You are invited to attend a guest lecture entitled 'Squatting and the State' by Professor Lorna Fox O'Mahony.
Homeless squatting on vacant land is a property problem for our age. It is a ‘wicked problem’: a large-scale, complex, social, political, economic and legal challenge. There is no agreement on a solution—or, even, on the nature of problem itself, which is variously cast in terms of property rights; housing/homelessness; law-and-order; or securitization. State responses to squatting in periods of political and property crises provide valuable insights to the role of the state in shaping how we think and talk about property law. Yet, mainstream liberal ‘private’ property theories–-essentially ‘non-statist’, framing arguments for or against state action but with little direct consideration of the nature of the ‘state’—are not well-suited to analyzing squatting, particularly in the context of the changing relationships between private property, global capital, individuals and the state.
This paper sets out a novel approach and methodology for analyzing states’ responses to squatting in the context of norms and narratives of property/state relations, and their role in the making and re-making of the state. The approach resists the habits of conventional property theory discourse (theories for state action/theories against state action) by anchoring analyses in the realities of state action. Drawing on ‘wicked problem’ theory, and applying key insights from vulnerability theory, it sets out a new methodology to ‘tame’ polarizing property problems like homeless squatting on empty land. It elicits new insights for property theorists, by revealing the role of ‘private’ property law in mediating tensions between the state’s ‘other-regarding’ responsibility to govern private property in the interests of individuals/markets/society; and the state’s own ‘self-regarding’ needs for economic stability and political legitimacy. The paper proposes an alternative normative perspective for property theory, rooted in a new ‘equilibrium theory’ of property law.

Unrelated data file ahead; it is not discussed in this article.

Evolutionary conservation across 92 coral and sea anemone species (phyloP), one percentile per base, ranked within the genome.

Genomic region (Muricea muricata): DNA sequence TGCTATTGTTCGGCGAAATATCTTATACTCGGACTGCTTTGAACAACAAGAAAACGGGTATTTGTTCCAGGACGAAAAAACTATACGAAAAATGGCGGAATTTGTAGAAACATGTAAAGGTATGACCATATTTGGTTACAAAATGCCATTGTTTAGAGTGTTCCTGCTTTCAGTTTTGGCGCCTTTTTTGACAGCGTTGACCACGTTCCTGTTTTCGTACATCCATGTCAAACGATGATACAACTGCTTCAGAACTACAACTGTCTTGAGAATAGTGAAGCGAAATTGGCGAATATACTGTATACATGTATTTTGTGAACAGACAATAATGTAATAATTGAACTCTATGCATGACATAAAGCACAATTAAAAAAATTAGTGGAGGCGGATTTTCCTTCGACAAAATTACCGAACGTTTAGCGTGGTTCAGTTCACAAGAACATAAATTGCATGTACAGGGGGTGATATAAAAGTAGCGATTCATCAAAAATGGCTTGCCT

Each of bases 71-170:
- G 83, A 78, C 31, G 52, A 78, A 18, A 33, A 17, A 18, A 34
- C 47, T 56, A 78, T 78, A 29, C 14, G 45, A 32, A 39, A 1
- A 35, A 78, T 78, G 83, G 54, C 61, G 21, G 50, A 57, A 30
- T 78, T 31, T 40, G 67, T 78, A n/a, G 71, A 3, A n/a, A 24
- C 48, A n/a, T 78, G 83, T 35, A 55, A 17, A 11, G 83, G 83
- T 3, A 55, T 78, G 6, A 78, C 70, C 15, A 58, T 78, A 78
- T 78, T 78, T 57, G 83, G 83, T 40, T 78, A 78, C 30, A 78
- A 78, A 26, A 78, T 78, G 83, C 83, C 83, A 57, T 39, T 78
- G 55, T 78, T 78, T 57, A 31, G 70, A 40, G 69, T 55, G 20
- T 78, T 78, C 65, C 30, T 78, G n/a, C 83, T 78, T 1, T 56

Lorna Fox O’Mahony is Professor of Law at Essex Law School and Deputy Vice-Chancellor Designate. Her research applies policy-oriented, socio-legal and theoretical analyses to a range of property issues. Her work has explored the role of cross-disciplinary and interdisciplinary research into home meanings for creditor possession actions; feminist perspectives on the meaning of home; social and moral aspects of legal regulation of unlawful occupation; the role of the legal concept of home in analysing laws responses to the use of home equity by elderly homeowners and other financial transactions affecting the owned home; socio-legal perspectives on the exclusion of asylum seekers and failed asylum seekers from housing and home; and critical property theory.
A light lunch will be provided.